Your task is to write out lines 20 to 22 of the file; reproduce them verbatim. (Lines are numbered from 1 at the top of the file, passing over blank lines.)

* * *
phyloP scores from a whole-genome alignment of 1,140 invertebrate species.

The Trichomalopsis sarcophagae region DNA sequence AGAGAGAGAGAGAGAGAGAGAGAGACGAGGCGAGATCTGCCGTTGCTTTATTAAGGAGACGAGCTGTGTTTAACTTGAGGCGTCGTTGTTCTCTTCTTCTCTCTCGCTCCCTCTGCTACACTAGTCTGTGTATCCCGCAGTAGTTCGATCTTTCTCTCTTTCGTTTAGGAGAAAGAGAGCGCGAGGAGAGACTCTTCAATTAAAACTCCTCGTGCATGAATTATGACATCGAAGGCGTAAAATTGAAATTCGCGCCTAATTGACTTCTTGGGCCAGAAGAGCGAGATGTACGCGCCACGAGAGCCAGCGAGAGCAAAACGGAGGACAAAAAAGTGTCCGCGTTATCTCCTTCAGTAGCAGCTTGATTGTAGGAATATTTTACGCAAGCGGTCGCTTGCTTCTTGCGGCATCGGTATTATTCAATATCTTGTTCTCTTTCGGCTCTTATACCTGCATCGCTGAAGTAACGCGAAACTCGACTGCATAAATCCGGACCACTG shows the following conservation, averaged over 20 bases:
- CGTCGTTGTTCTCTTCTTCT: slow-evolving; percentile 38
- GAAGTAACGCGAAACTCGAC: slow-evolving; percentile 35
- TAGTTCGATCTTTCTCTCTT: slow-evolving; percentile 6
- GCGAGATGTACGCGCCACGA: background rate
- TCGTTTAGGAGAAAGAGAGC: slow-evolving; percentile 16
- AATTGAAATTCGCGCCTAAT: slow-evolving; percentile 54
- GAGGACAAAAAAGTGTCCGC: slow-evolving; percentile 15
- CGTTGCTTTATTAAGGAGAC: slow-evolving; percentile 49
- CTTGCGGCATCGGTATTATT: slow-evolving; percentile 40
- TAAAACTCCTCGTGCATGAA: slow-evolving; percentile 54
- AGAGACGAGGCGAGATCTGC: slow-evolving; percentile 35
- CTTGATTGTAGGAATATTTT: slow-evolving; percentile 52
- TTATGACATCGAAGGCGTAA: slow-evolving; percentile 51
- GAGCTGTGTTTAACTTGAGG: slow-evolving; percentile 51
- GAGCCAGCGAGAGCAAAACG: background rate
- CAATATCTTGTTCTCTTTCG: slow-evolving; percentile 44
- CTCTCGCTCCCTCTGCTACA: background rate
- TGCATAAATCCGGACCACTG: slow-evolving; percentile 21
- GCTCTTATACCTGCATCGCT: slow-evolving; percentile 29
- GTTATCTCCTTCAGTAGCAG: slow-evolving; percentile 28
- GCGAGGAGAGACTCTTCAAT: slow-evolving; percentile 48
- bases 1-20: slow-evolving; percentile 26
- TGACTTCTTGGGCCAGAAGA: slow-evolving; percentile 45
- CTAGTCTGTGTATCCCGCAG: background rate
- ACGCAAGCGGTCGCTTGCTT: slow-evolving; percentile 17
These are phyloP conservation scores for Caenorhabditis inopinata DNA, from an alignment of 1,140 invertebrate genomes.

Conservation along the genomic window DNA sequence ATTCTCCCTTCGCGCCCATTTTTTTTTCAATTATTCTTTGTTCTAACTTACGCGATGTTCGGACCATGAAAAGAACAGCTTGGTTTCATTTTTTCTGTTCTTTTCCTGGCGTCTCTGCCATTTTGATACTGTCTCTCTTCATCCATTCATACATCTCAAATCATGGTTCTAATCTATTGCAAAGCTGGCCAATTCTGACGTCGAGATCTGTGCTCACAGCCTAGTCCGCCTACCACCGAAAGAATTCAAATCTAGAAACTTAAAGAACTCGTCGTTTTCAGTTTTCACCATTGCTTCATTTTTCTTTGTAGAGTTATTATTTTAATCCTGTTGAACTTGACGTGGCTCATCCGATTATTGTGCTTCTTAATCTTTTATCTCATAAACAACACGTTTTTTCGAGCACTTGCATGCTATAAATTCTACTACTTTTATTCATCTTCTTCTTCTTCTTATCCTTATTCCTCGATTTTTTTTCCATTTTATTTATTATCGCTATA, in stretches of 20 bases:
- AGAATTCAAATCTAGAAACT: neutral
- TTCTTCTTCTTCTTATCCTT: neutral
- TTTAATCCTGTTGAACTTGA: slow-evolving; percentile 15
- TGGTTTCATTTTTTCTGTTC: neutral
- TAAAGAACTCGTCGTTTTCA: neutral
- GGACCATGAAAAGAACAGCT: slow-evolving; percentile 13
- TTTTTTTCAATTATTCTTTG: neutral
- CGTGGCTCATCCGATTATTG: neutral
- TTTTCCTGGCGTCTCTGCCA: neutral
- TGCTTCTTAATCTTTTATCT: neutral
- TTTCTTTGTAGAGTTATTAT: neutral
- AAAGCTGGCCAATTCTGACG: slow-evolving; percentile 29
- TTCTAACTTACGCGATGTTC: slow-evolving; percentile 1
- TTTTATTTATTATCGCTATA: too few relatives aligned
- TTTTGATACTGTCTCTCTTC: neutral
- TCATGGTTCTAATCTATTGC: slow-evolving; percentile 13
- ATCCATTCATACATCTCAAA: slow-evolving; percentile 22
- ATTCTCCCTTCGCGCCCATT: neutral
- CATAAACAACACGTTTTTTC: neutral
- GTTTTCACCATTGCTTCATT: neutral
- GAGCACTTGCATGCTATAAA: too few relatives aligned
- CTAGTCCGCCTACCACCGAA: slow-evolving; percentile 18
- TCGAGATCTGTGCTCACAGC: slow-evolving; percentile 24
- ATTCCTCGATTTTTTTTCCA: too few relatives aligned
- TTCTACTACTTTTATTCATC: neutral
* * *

- TGCATAAATCCGGACCACTG: slow-evolving; percentile 21
- GCTCTTATACCTGCATCGCT: slow-evolving; percentile 29
- GTTATCTCCTTCAGTAGCAG: slow-evolving; percentile 28